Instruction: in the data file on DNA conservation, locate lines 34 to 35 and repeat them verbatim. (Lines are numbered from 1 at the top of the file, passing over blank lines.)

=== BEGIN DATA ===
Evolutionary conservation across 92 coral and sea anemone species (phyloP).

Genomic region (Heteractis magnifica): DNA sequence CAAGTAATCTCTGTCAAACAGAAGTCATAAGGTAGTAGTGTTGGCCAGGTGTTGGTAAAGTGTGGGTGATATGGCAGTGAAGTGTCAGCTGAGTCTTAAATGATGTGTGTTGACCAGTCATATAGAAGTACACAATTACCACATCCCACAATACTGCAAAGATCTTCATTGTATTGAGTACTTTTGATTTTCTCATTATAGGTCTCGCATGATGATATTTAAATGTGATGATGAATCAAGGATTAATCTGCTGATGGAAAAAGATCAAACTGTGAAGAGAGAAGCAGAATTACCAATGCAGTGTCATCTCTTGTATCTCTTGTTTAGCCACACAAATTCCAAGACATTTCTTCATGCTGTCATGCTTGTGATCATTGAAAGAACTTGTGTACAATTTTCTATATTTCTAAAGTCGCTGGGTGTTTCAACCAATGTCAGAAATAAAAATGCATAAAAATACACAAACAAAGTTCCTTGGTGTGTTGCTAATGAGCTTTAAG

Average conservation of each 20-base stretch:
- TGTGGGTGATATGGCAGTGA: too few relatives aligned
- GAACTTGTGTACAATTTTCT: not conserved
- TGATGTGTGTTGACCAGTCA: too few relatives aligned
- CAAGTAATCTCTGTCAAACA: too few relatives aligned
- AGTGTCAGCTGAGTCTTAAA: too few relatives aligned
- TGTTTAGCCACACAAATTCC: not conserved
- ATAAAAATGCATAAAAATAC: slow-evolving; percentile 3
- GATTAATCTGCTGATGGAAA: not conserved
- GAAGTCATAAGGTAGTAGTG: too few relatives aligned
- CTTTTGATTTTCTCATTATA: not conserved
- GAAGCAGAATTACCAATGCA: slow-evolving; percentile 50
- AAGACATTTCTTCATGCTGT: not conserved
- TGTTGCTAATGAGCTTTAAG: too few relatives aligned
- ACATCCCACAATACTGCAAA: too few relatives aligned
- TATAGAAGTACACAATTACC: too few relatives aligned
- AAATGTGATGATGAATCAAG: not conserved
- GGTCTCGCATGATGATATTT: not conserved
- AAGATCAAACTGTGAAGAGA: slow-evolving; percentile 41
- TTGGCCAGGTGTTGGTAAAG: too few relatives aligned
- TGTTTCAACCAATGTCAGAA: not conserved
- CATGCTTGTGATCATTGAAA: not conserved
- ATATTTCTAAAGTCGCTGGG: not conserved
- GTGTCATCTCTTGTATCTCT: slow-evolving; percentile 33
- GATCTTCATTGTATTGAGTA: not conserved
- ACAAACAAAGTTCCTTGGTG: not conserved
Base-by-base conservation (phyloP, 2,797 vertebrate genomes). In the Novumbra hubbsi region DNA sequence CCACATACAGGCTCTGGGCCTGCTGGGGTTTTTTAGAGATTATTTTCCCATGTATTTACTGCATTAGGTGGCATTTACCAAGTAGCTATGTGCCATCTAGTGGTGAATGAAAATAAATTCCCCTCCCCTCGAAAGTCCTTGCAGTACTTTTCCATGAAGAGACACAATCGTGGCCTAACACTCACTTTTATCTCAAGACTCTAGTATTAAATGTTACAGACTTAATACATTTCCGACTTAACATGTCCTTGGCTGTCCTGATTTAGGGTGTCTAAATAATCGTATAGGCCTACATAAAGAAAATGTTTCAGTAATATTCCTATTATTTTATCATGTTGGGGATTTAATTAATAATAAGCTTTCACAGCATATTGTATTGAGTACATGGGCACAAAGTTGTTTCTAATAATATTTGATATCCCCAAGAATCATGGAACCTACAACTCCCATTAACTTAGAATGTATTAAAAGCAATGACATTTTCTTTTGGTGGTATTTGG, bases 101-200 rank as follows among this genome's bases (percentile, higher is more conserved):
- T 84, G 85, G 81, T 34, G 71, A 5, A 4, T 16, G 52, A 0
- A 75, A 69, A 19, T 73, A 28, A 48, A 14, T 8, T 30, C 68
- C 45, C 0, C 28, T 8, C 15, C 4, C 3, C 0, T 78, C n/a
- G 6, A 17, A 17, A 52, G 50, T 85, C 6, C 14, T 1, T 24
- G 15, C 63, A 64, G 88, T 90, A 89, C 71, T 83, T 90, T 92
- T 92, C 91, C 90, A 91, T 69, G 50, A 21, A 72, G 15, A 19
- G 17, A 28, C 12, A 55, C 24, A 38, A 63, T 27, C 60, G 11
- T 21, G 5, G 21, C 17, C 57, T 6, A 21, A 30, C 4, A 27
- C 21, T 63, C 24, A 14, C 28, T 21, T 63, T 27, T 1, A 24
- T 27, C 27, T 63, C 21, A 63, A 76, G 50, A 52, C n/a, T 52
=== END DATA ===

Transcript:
- G 15, C 63, A 64, G 88, T 90, A 89, C 71, T 83, T 90, T 92
- T 92, C 91, C 90, A 91, T 69, G 50, A 21, A 72, G 15, A 19